Nearly 50 years separate Mahler’s Symphony No. 2 from Shostakovich’s Symphony No. 8 – his second big wartime symphony, following by a year and a half No. 7, the “Leningrad.” The Eighth is more complex structurally than the Seventh – among other things, its fourth movement is the composer’s first orchestral passacaglia – but is every bit as subject to bombast and overstatement if a conductor does not control it carefully. Vasily Petrenko, the young Russian who is Chief Conductor of the Royal Liverpool Philharmonic Orchestra, maintains a firm command of the Eighth throughout, and the result is an outstandingly successful performance. From the start, when the orchestra’s lower strings growl with all the burnished darkness of those of a Russian orchestra, it is clear that Petrenko, who is only 34, has already taken the measure of this music and found a way to communicate its depths to the players. There is tremendous drama and vitality here – the symphony’s moods shift frequently, and there is conflict aplenty, but in the end there is positive affirmation instead of the rather wan hope offered in an almost obligatory way in its predecessor (which, to be sure, was written in darker days of World War II). As the Eighth progresses, Petrenko handles each movement on its individual terms while maintaining a solid overview of the entire work. The second-movement Allegretto is filled with rudeness and crudity – but there are also flashes of elegance, notably in the high winds. The third movement is astonishing, perhaps the best ever recorded. It is raucous to the point of vulgarity: a nonstop clatter of screeching winds, pounding timpani and cutting trumpets atop snare-drum exclamations. It is so intense that the contrast with the fourth-movement Largo is even starker than usual. This movement is sweet, restrained and very moving – and leads directly into a finale that opens features a whimsical bassoon early on, but soon becomes so intense (and loud) that it is nearly overwhelming. But Petrenko shapes this concluding Allegretto carefully, allowing it to blare but making sure there is something ineffable about its quiet coda. This is the third CD of Shostakovich symphonies that Petrenko has recorded for Naxos – after No. 11 and a disc pairing Nos. 5 and 9 – and it is at least as good as the first two, which were also excellent. A full Shostakovich cycle from Petrenko is shaping up as something to celebrate.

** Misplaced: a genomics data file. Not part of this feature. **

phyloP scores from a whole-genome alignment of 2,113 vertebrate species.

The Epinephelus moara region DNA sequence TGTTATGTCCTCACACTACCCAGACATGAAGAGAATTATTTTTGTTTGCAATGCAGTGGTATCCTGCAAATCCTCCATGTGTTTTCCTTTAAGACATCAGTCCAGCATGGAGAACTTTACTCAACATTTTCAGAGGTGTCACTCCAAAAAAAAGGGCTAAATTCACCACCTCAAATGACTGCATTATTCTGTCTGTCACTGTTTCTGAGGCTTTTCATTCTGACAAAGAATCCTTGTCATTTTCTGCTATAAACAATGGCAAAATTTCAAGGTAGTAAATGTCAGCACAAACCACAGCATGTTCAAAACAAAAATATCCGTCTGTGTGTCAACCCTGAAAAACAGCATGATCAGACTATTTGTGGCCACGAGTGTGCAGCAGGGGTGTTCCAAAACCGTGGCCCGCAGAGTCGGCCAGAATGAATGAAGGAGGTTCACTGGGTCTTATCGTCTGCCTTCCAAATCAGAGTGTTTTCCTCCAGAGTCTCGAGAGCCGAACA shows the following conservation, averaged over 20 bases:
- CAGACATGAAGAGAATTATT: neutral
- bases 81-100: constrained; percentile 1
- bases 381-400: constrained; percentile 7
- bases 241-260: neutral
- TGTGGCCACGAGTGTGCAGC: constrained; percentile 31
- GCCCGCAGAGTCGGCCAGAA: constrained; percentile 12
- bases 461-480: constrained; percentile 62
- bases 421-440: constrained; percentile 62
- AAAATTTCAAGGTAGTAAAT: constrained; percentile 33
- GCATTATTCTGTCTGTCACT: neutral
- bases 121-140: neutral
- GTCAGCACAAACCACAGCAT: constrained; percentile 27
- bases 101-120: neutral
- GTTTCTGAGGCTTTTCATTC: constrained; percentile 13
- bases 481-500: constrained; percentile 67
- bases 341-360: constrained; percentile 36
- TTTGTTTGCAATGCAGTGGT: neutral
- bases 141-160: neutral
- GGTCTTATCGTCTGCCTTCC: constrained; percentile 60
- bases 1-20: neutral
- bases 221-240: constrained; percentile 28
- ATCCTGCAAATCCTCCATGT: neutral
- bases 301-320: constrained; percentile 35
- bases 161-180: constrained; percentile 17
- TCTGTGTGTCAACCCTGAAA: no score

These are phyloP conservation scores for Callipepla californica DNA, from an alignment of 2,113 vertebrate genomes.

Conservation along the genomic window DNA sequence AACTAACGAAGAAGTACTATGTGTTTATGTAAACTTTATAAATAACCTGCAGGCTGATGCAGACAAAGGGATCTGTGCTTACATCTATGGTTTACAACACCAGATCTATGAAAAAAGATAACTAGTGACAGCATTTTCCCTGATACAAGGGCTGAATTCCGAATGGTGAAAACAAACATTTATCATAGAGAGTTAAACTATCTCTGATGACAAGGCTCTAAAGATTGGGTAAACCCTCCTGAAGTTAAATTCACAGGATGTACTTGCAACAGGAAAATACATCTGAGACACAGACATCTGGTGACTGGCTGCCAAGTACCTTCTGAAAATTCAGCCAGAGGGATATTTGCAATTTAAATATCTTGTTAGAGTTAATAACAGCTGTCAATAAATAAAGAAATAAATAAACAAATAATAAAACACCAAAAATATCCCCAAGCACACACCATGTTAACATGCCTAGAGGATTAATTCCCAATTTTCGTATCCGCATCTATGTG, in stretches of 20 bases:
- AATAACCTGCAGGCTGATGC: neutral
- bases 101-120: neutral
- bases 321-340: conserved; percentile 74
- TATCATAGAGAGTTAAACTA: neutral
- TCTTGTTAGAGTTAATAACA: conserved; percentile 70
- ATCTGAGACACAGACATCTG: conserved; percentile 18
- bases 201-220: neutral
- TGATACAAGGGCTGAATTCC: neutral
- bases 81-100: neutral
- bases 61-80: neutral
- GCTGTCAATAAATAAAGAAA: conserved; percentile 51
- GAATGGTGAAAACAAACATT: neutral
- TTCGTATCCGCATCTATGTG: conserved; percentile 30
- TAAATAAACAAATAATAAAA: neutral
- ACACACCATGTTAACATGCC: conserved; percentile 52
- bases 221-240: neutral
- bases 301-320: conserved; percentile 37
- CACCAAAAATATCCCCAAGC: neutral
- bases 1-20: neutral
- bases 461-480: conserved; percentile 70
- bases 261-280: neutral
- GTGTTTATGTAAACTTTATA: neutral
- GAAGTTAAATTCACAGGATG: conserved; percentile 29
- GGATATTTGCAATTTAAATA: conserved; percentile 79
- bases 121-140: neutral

No comments:

Post a Comment